Why parrot attacks of right-wing groups?
Sunday's article "U.S. courts due for left turn with Obama" (Dec. 7) ends up quoting responses from representatives of no less than three right-wing think tanks.
The Cato Institute was first funded by the wealthy Charles Koch to defend free-market and libertarian principles. The right-wing Alliance Defense Fund was established to serve as a counterweight to the American Civil Liberties Union. And finally the article refers to the positions of the American Center for Law and Justice, which was established by a conservative preacher, the Rev. Pat Robertson.
Nowhere is a progressive critique presented of the 4th Circuit's record discussed in the article - including voiding the Violence Against Women Act, declaring that the Food and Drug Administration could not regulate nicotine as a drug, allowing the Virginia Military Institute to block women's admission, etc.
Instead, we hear from the right-wing think tanks that were established and well-financed specifically to influence public discourse.
This is like turning to a news channel only to find the coverage is constantly interrupted by paid commercials, in this case ones bought by the right wing through its think tanks.
But they cannot take over public discourse unless we allow them to. And why should we?
Drew Leder, Baltimore
The writer is a professor of philosophy at Loyola College.
Many teachers unions completely voluntary
After reading Tom Neumark's column "Free Maryland teachers from unions" (Commentary, Dec. 9), I must point out that his complaint against teachers unions is based on an inaccurate generalization that weakens the overall point Mr. Neumark is trying to make.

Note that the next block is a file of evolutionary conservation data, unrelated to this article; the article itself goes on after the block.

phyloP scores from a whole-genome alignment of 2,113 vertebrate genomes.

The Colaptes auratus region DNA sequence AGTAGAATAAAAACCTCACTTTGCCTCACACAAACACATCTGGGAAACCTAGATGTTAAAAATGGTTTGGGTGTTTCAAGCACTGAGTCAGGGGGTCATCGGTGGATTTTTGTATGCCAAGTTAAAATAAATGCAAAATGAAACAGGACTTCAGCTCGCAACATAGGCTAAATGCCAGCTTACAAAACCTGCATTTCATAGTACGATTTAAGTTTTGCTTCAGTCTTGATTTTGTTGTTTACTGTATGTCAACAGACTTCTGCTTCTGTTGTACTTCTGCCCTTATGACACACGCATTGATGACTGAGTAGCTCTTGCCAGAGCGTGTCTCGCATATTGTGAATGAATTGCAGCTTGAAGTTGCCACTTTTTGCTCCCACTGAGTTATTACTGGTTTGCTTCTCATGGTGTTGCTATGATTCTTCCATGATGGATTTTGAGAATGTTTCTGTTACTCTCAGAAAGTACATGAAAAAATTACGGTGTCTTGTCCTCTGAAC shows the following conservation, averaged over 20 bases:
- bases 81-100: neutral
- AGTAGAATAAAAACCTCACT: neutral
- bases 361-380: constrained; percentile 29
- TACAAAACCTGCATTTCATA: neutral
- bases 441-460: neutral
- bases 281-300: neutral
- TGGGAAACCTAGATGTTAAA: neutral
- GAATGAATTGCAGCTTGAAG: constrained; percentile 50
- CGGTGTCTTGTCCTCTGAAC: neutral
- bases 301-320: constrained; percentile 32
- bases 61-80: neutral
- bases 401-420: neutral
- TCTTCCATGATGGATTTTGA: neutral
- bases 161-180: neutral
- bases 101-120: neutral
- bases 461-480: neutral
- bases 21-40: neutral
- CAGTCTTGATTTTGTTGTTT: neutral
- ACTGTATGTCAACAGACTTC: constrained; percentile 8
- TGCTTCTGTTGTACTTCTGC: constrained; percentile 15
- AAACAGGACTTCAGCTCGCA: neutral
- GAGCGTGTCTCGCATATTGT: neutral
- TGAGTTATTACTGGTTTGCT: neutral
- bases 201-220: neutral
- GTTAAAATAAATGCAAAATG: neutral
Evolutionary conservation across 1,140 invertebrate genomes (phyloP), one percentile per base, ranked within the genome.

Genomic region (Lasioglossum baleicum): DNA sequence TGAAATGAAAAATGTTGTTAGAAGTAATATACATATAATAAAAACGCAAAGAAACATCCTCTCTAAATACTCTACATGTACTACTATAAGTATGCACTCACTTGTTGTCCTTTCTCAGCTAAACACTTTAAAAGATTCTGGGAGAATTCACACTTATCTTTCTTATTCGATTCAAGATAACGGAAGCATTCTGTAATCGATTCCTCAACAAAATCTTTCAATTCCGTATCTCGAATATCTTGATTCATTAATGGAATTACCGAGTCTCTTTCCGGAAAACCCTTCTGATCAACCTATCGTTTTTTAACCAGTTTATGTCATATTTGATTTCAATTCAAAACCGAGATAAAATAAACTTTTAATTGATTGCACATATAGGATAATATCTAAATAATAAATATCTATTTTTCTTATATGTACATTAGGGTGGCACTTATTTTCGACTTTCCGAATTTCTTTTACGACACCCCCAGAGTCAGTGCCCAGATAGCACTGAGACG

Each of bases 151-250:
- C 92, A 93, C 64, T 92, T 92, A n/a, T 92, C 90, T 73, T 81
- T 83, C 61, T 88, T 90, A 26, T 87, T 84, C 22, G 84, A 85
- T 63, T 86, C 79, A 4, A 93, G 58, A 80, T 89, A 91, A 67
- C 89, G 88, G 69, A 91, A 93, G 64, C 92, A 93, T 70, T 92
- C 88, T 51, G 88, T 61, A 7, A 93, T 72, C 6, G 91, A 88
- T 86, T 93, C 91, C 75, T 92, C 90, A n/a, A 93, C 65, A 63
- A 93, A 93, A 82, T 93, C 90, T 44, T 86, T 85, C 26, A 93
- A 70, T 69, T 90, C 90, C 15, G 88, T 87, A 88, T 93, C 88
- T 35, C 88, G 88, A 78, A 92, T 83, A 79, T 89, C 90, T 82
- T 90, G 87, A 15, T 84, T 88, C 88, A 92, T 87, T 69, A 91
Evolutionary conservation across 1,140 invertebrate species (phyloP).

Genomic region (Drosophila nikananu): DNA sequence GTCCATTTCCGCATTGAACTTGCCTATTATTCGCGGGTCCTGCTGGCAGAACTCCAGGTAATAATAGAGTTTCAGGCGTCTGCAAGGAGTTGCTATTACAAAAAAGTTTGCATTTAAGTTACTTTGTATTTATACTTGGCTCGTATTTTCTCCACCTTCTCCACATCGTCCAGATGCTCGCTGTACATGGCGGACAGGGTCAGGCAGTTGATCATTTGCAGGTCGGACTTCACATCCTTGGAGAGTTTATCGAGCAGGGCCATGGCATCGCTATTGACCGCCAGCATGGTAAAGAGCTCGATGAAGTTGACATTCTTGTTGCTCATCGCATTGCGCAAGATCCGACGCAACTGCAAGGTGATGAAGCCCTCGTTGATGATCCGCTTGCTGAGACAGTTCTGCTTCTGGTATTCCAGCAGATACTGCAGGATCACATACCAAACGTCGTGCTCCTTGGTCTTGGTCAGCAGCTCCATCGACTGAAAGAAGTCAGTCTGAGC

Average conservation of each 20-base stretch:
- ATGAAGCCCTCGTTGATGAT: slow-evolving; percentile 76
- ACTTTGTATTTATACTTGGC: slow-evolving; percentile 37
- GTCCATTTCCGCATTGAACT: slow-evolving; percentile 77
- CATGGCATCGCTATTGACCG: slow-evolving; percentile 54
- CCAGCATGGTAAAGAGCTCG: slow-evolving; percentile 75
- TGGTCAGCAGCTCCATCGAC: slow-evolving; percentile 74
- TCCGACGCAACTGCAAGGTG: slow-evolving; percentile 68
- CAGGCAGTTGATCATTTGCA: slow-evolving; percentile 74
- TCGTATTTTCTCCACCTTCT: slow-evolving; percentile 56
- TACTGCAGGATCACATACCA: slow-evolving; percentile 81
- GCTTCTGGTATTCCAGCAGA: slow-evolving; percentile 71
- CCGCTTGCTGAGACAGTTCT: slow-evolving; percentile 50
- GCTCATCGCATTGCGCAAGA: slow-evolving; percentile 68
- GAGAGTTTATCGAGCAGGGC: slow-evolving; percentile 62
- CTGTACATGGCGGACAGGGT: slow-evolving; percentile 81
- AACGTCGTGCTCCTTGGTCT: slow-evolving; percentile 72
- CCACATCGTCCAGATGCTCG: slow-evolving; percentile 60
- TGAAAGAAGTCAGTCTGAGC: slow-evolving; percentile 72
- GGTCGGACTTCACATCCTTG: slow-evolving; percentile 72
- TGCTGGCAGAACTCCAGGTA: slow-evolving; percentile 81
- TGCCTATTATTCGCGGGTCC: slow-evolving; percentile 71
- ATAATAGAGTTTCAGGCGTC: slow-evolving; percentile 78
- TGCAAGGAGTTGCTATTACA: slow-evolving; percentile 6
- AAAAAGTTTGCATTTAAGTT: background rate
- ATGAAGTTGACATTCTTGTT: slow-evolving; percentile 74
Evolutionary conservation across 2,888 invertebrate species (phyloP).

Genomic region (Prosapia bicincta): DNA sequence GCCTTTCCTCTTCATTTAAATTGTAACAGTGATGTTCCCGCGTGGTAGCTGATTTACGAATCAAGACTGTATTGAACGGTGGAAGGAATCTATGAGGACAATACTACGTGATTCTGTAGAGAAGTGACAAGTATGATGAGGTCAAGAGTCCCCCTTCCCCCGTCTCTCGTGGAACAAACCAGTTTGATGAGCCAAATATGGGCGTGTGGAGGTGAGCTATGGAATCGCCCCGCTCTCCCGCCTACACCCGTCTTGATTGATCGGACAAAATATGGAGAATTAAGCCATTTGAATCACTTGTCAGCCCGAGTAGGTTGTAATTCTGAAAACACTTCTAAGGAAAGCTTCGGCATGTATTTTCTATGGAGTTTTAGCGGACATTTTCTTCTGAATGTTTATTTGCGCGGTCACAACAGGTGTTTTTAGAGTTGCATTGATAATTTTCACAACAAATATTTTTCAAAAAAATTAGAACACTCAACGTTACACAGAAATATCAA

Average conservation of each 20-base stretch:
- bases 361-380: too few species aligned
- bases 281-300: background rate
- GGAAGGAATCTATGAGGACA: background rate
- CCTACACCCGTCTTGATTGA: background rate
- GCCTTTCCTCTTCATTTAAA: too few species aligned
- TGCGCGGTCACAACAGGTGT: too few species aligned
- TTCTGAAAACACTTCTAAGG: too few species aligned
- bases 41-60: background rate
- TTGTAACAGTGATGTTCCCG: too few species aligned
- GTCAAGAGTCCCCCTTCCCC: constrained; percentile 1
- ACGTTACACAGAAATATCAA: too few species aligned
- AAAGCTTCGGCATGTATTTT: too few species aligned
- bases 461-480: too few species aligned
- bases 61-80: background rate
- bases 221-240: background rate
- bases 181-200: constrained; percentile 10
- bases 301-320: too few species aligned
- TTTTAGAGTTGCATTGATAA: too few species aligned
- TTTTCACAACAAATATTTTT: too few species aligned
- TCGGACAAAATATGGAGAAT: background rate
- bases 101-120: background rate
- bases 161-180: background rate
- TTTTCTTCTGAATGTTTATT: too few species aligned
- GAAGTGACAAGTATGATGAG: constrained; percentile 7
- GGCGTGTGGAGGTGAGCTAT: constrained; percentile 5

"Representation fees," which are also known as "agency fee provisions," exist only in some counties in Maryland. There is no state law that compels counties to impose them on teachers.
Many counties, including Mr. Neumark's own Frederick County, do not have an agency fee.
In fact, the small minority of teachers who opt out of participation in the Frederick County Teachers Association receive the benefits of the contract without paying a dime to the union.
Every member of the Frederick County Teachers Association voluntarily belongs to the association and agrees, without coercion, to pay the dues necessary to run our organization.
Gary Brennan, Frederick
The writer is president of the Frederick County Teachers Association.
Legislators missed a chance to save lives
Last year, Maryland legislators once again failed to pass a law prohibiting the use of cell phones while driving ("Driving while using a cell phone found to quadruple crash risk," Dec. 5).
What really needs to be done is change the legislation in question into a law that prohibits all forms of "inattentive driving."
This would include all cell phone use, including text messaging, as well as reading newspapers and magazines, putting on make-up, listening to loud music and even having an intense conversation with fellow passengers while driving.
I firmly believe that the state legislators bear full responsibility for all those accidents involving inattentive drivers that kill or maim and injure other innocent divers.
Their failure to act on this simple issue is a direct indication that they are incompetent to serve.
William J. Orsi, Ellicott City
New health rules violate no rights
The writer of the letter "Medical conscience rule will limit access to care" (Dec. 3) opposes the Bush administration's attempt to "push a 'right of conscience' rule" that would allow health care workers to refuse to participate in treatments they find morally objectionable.
For 30 years, federal law has protected doctors and nurses who refuse to perform abortions. The new rule would simply protect health care workers who could otherwise be forced to violate their consciences by providing information about abortion to patients.
Abortion, in fact, is not a "treatment" for anything. It is the deliberate taking of a human life.
Nothing in this proposed regulation would prevent a woman from obtaining an abortion, and no one's rights would be taken away.
Karen Kirychuk, Pasadena